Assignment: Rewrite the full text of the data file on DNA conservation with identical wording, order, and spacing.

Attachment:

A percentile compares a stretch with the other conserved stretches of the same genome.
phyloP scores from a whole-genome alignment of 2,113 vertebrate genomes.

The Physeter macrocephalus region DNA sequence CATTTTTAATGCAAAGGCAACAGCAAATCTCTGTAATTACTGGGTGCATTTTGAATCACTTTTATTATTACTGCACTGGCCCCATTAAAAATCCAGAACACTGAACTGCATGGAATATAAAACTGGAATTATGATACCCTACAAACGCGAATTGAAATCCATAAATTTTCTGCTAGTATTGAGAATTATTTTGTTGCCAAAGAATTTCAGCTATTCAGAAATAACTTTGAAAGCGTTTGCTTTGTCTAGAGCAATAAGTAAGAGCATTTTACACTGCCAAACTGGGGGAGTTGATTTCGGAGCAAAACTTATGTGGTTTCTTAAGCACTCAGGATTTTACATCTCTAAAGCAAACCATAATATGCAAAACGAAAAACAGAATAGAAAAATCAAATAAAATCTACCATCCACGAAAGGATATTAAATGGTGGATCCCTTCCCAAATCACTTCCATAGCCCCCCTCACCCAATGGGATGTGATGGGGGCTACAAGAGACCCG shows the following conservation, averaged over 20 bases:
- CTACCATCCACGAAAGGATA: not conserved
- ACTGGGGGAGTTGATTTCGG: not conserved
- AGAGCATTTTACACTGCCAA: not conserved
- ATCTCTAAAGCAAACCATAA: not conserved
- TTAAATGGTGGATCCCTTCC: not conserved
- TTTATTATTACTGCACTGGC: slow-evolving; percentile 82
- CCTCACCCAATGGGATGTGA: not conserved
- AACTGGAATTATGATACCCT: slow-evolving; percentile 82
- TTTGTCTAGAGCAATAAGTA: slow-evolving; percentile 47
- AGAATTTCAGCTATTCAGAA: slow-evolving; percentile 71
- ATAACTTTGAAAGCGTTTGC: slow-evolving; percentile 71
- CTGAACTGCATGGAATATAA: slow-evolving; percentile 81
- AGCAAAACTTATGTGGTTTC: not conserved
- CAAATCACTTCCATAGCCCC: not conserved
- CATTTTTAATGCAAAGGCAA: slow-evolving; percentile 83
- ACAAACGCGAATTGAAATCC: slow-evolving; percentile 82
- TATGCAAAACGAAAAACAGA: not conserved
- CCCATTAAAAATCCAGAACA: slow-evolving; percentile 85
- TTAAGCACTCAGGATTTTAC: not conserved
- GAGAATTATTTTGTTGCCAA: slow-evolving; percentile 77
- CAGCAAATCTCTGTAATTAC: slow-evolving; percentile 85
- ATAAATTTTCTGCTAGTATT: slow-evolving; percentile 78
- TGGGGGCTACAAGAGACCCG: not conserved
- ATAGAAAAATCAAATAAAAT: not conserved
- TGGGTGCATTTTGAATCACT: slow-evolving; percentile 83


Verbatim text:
A percentile compares a stretch with the other conserved stretches of the same genome.
phyloP scores from a whole-genome alignment of 2,113 vertebrate genomes.

The Physeter macrocephalus region DNA sequence CATTTTTAATGCAAAGGCAACAGCAAATCTCTGTAATTACTGGGTGCATTTTGAATCACTTTTATTATTACTGCACTGGCCCCATTAAAAATCCAGAACACTGAACTGCATGGAATATAAAACTGGAATTATGATACCCTACAAACGCGAATTGAAATCCATAAATTTTCTGCTAGTATTGAGAATTATTTTGTTGCCAAAGAATTTCAGCTATTCAGAAATAACTTTGAAAGCGTTTGCTTTGTCTAGAGCAATAAGTAAGAGCATTTTACACTGCCAAACTGGGGGAGTTGATTTCGGAGCAAAACTTATGTGGTTTCTTAAGCACTCAGGATTTTACATCTCTAAAGCAAACCATAATATGCAAAACGAAAAACAGAATAGAAAAATCAAATAAAATCTACCATCCACGAAAGGATATTAAATGGTGGATCCCTTCCCAAATCACTTCCATAGCCCCCCTCACCCAATGGGATGTGATGGGGGCTACAAGAGACCCG shows the following conservation, averaged over 20 bases:
- CTACCATCCACGAAAGGATA: not conserved
- ACTGGGGGAGTTGATTTCGG: not conserved
- AGAGCATTTTACACTGCCAA: not conserved
- ATCTCTAAAGCAAACCATAA: not conserved
- TTAAATGGTGGATCCCTTCC: not conserved
- TTTATTATTACTGCACTGGC: slow-evolving; percentile 82
- CCTCACCCAATGGGATGTGA: not conserved
- AACTGGAATTATGATACCCT: slow-evolving; percentile 82
- TTTGTCTAGAGCAATAAGTA: slow-evolving; percentile 47
- AGAATTTCAGCTATTCAGAA: slow-evolving; percentile 71
- ATAACTTTGAAAGCGTTTGC: slow-evolving; percentile 71
- CTGAACTGCATGGAATATAA: slow-evolving; percentile 81
- AGCAAAACTTATGTGGTTTC: not conserved
- CAAATCACTTCCATAGCCCC: not conserved
- CATTTTTAATGCAAAGGCAA: slow-evolving; percentile 83
- ACAAACGCGAATTGAAATCC: slow-evolving; percentile 82
- TATGCAAAACGAAAAACAGA: not conserved
- CCCATTAAAAATCCAGAACA: slow-evolving; percentile 85
- TTAAGCACTCAGGATTTTAC: not conserved
- GAGAATTATTTTGTTGCCAA: slow-evolving; percentile 77
- CAGCAAATCTCTGTAATTAC: slow-evolving; percentile 85
- ATAAATTTTCTGCTAGTATT: slow-evolving; percentile 78
- TGGGGGCTACAAGAGACCCG: not conserved
- ATAGAAAAATCAAATAAAAT: not conserved
- TGGGTGCATTTTGAATCACT: slow-evolving; percentile 83